I bought a Mac Mini

I bought a Mac Mini off of Craig’s List about a week ago.  I use a Windows machine for work and run VMware WorkStation with a Windows 7 VM for all of my WordPress stuff.  I love VMware, it makes setting up a specific development environment really simple.  So why did I buy a Mac?  Basically because I wanted one.

I had toyed around with a Hackintosh running under VMware about a year ago but it wasn’t very stable.  It would work fine for a while then freeze up.  I was reluctant to really try anything serious on it.  Since I couldn’t justify the cost of a MacBook (Air or Pro), I started watching Craig’s List for deals on a Mac Mini.  I figured with all of the accessories (monitors, mice, keyboards, cables, disk drives, etc.) I already have laying around, it would be the cheapest way to get one.

I picked up a 2010 Mac Mini with 120GB HDD and 4GB of RAM for $220.  Based on the other Mac Minis I saw on Craig’s List, it seemed like a decent deal, I have no idea if it is or not.  The guy I bought it from had used it as a Home Media PC.  When I first booted it up, I noticed he had partitioned the disk into two 60GB partitions.  I have no idea why he did this, maybe there is some benefit and my lack of Mac knowledge is coming through.

Since I want to do some home video editing and iPhoto work with it, I decided 120GB HDD isn’t going to cut it.  I had a 7200 RPM 500GB WD Scorpio Black drive on my desk at work that wasn’t doing anything so I decided to “upgrade” my new Mac Mini.  Yep, less than an hour after buying it, I started taking it apart.  I figured it couldn’t be too hard.  Well, it certainly is harder than upgrading the drive in a laptop!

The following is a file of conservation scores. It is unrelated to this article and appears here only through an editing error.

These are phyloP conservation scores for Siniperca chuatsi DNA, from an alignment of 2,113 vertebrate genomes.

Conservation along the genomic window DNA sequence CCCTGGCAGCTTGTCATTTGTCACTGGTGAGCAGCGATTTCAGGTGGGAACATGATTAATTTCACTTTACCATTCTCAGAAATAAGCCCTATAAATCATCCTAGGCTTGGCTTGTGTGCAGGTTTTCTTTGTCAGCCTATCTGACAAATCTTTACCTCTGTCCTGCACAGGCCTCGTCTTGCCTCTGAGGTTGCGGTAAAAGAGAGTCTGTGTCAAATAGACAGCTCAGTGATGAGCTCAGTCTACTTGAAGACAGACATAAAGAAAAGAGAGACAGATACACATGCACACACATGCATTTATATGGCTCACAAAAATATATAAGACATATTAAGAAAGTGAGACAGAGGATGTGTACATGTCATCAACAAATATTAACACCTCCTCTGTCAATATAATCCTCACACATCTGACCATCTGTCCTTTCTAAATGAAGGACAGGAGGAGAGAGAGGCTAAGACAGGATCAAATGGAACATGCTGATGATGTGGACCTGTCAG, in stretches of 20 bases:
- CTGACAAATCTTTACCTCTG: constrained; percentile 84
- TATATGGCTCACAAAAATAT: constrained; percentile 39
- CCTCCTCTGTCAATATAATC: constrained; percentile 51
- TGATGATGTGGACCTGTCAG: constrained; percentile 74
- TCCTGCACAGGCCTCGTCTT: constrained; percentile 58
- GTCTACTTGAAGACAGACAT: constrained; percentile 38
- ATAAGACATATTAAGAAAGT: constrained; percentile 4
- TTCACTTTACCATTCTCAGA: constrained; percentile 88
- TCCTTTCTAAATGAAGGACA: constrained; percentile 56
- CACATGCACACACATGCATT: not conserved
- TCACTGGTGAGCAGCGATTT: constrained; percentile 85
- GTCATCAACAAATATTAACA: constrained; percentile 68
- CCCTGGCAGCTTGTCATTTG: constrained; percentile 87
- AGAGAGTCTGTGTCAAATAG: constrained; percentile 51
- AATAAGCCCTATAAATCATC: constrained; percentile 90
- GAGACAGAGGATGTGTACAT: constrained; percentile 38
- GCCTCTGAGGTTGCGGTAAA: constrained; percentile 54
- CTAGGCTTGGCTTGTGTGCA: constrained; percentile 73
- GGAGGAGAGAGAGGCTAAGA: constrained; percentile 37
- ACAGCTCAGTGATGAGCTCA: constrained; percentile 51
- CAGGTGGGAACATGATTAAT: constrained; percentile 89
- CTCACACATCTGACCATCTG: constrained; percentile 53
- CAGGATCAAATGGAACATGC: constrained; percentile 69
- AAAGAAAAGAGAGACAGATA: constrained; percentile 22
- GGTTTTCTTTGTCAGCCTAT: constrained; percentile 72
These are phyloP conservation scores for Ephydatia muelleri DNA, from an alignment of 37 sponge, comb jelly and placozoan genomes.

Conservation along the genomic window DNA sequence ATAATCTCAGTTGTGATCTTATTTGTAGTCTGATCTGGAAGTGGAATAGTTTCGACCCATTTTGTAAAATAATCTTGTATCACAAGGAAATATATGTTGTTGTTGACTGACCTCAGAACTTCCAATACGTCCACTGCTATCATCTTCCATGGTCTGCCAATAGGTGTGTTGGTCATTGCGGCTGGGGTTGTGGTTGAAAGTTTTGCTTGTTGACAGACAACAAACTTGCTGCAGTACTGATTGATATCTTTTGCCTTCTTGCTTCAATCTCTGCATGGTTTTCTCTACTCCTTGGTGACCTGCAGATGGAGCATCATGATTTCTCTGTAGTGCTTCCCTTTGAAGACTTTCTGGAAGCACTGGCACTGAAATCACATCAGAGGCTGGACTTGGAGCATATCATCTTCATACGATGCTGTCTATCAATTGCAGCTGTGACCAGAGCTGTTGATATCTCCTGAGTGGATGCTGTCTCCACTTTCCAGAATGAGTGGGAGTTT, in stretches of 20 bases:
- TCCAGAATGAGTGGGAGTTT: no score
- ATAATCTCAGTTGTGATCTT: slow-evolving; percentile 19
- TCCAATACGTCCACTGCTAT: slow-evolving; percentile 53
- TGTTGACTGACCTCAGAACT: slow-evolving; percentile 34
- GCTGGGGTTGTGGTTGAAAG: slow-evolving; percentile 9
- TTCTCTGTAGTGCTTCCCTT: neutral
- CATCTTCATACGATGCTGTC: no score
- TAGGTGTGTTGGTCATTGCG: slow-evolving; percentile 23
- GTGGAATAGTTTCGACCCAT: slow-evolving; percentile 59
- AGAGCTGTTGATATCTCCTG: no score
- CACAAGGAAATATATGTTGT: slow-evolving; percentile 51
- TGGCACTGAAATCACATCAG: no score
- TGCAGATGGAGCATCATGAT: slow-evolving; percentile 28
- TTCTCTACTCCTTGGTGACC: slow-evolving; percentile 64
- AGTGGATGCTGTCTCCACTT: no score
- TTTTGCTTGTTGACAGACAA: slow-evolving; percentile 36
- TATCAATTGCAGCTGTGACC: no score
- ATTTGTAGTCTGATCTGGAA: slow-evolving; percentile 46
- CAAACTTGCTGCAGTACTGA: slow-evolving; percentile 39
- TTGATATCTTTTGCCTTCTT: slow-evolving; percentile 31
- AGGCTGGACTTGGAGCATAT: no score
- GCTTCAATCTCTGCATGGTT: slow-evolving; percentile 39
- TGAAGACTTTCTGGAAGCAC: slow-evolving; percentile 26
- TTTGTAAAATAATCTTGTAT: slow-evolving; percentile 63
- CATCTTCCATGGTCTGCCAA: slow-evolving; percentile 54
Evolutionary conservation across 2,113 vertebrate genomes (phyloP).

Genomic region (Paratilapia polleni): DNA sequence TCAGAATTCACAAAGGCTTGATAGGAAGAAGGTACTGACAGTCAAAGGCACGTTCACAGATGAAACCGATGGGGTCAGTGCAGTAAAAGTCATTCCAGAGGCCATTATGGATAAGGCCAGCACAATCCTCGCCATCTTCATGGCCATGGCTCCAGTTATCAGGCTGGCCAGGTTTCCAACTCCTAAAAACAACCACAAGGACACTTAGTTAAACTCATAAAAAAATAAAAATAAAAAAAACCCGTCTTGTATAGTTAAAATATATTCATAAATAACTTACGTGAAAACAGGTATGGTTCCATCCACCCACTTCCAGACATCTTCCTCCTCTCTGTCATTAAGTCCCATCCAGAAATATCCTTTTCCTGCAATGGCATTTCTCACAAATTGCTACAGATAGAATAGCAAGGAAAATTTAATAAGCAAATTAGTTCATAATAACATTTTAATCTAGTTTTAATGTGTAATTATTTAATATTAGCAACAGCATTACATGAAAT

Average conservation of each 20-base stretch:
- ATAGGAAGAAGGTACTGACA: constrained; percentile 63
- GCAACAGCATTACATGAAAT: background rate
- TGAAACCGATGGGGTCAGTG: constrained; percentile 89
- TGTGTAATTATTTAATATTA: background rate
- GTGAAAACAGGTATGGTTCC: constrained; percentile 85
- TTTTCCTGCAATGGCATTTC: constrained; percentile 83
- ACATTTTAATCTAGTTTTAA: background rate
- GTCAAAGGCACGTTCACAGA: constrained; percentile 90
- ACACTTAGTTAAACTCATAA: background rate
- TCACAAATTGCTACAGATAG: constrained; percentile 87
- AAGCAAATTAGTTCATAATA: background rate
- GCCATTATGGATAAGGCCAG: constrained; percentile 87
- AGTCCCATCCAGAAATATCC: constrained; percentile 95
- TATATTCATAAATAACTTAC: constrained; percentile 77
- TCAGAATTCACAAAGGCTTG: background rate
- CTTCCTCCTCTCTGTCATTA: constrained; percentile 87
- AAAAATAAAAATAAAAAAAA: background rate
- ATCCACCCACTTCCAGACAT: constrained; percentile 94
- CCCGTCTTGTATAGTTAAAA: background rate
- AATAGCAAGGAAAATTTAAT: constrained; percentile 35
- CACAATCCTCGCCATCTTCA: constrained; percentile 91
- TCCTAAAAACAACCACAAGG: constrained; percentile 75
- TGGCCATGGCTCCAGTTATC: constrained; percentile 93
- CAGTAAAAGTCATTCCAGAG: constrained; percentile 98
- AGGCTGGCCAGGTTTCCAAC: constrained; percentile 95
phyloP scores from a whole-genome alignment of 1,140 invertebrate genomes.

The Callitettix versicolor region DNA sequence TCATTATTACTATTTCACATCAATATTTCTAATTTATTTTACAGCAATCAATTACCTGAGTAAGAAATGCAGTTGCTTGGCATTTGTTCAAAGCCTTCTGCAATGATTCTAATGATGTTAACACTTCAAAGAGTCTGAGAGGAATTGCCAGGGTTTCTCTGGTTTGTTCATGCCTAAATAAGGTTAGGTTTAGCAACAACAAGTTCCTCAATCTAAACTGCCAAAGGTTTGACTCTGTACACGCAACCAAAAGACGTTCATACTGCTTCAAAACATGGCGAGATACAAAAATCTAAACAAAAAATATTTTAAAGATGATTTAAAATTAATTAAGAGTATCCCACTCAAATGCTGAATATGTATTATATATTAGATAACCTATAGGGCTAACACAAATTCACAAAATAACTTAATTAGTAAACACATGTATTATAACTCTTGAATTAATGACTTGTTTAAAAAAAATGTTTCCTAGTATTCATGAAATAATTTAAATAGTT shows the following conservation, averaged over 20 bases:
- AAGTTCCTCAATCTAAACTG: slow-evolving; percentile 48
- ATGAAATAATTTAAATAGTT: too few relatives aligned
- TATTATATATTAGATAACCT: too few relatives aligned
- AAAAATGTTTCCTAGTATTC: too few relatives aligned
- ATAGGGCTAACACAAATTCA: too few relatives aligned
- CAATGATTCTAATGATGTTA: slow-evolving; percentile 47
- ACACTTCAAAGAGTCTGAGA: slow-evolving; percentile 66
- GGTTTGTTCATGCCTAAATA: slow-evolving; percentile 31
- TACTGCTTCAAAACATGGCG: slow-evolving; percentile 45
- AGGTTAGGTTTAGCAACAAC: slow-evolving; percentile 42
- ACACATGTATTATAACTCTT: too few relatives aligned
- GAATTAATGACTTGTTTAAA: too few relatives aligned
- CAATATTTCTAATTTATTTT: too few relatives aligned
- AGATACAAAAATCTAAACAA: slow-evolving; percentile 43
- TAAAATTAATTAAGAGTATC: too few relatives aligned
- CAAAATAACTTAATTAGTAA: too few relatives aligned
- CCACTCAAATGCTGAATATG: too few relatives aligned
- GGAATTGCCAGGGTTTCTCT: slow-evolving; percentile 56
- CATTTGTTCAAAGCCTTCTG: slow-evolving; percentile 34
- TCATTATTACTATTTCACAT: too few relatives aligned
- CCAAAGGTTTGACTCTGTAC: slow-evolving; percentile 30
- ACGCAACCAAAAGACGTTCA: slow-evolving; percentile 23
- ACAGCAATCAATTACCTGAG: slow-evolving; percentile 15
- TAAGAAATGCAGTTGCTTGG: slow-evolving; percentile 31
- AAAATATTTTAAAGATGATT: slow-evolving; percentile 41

With lid removed.

With lid removed.

I found a video on YouTube which explained the process pretty well.  I watched it a couple of times and then decided to crack the Mini open.  It took me a little while to get the case open as I didn’t have a paint scraper at work but I did have the razor blade from a box cutter.  It worked pretty well.  It certainly feels like the Mini will break when you open the case but eventually I got it apart.

Got the two halves separated.

Got the two halves separated.

After that it was pretty straight forward.  There are a couple of tricky things to get the SATA cable apart and the drive out but I got it figured out.  Putting it back together went pretty quick too.

Now to see if it still worked.  I would have been pretty upset if I had just broken my new computer but luckily it powered on and everything seemed ok.  Getting the OS installed took me a little while because the disk still had a Windows partition on it.  Once I actually read the messages the MacOS installer was reporting, I got it figured out.

So now I have a “refurbished” 2010 MacMini running Snow Leopard.  I have more than enough disk space to do some photo and video projects.  I am also in the process of moving all of our Audio CDs into iTunes.  My goal is to have the Mini work in conjunction with my Synology DS212j Home NAS and stream movies and music to the rest of the house.  We’ll see if it works out.

WordPress Google Form v0.54-beta-7 now available

I have just posted what I hope is the final beta release of WordPress Google Form v0.54.  This latest beta release fixes a couple of minor issues, notably the lack of stickiness on the Form Submission Log setting and adds one new feature.  You can now define a CAPTCHA message to appear below the CAPTCHA input box.  These two screen shots show the information on the Plugin Settings page and the result when the form is rendered.  The message is placed in a DIV which has the class “wpgform-captcha-description” so it can be styled as needed.

Google Forms Beta (585 downloads)

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